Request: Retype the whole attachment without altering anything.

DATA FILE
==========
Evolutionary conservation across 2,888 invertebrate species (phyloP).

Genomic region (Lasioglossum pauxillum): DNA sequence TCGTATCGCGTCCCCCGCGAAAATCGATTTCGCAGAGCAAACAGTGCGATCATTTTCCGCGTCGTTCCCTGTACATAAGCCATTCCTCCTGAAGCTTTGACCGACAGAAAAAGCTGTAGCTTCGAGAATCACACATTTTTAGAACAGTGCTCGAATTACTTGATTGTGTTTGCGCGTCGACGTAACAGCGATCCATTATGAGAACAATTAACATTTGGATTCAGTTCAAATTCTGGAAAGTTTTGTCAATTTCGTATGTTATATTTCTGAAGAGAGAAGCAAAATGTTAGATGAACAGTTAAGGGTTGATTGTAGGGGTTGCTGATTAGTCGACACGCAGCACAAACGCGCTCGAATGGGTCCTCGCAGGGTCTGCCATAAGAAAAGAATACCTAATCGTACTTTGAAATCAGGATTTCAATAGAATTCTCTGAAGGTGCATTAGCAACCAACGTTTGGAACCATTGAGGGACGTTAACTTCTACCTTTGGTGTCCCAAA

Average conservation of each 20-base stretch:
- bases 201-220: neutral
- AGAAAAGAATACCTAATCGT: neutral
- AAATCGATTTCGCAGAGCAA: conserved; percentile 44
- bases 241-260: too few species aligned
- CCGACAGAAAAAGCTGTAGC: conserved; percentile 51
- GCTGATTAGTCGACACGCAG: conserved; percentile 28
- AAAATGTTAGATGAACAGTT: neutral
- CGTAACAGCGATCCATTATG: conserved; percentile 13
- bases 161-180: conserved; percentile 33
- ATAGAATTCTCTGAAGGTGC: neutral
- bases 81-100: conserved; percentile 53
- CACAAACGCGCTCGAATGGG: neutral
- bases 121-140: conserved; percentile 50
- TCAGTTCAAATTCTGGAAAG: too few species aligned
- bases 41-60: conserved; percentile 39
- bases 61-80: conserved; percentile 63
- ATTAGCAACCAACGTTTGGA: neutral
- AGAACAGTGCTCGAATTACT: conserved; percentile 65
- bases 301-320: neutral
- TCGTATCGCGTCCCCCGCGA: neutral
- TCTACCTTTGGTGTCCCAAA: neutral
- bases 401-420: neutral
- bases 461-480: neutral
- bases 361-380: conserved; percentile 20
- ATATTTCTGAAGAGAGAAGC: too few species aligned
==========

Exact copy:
Evolutionary conservation across 2,888 invertebrate species (phyloP).

Genomic region (Lasioglossum pauxillum): DNA sequence TCGTATCGCGTCCCCCGCGAAAATCGATTTCGCAGAGCAAACAGTGCGATCATTTTCCGCGTCGTTCCCTGTACATAAGCCATTCCTCCTGAAGCTTTGACCGACAGAAAAAGCTGTAGCTTCGAGAATCACACATTTTTAGAACAGTGCTCGAATTACTTGATTGTGTTTGCGCGTCGACGTAACAGCGATCCATTATGAGAACAATTAACATTTGGATTCAGTTCAAATTCTGGAAAGTTTTGTCAATTTCGTATGTTATATTTCTGAAGAGAGAAGCAAAATGTTAGATGAACAGTTAAGGGTTGATTGTAGGGGTTGCTGATTAGTCGACACGCAGCACAAACGCGCTCGAATGGGTCCTCGCAGGGTCTGCCATAAGAAAAGAATACCTAATCGTACTTTGAAATCAGGATTTCAATAGAATTCTCTGAAGGTGCATTAGCAACCAACGTTTGGAACCATTGAGGGACGTTAACTTCTACCTTTGGTGTCCCAAA

Average conservation of each 20-base stretch:
- bases 201-220: neutral
- AGAAAAGAATACCTAATCGT: neutral
- AAATCGATTTCGCAGAGCAA: conserved; percentile 44
- bases 241-260: too few species aligned
- CCGACAGAAAAAGCTGTAGC: conserved; percentile 51
- GCTGATTAGTCGACACGCAG: conserved; percentile 28
- AAAATGTTAGATGAACAGTT: neutral
- CGTAACAGCGATCCATTATG: conserved; percentile 13
- bases 161-180: conserved; percentile 33
- ATAGAATTCTCTGAAGGTGC: neutral
- bases 81-100: conserved; percentile 53
- CACAAACGCGCTCGAATGGG: neutral
- bases 121-140: conserved; percentile 50
- TCAGTTCAAATTCTGGAAAG: too few species aligned
- bases 41-60: conserved; percentile 39
- bases 61-80: conserved; percentile 63
- ATTAGCAACCAACGTTTGGA: neutral
- AGAACAGTGCTCGAATTACT: conserved; percentile 65
- bases 301-320: neutral
- TCGTATCGCGTCCCCCGCGA: neutral
- TCTACCTTTGGTGTCCCAAA: neutral
- bases 401-420: neutral
- bases 461-480: neutral
- bases 361-380: conserved; percentile 20
- ATATTTCTGAAGAGAGAAGC: too few species aligned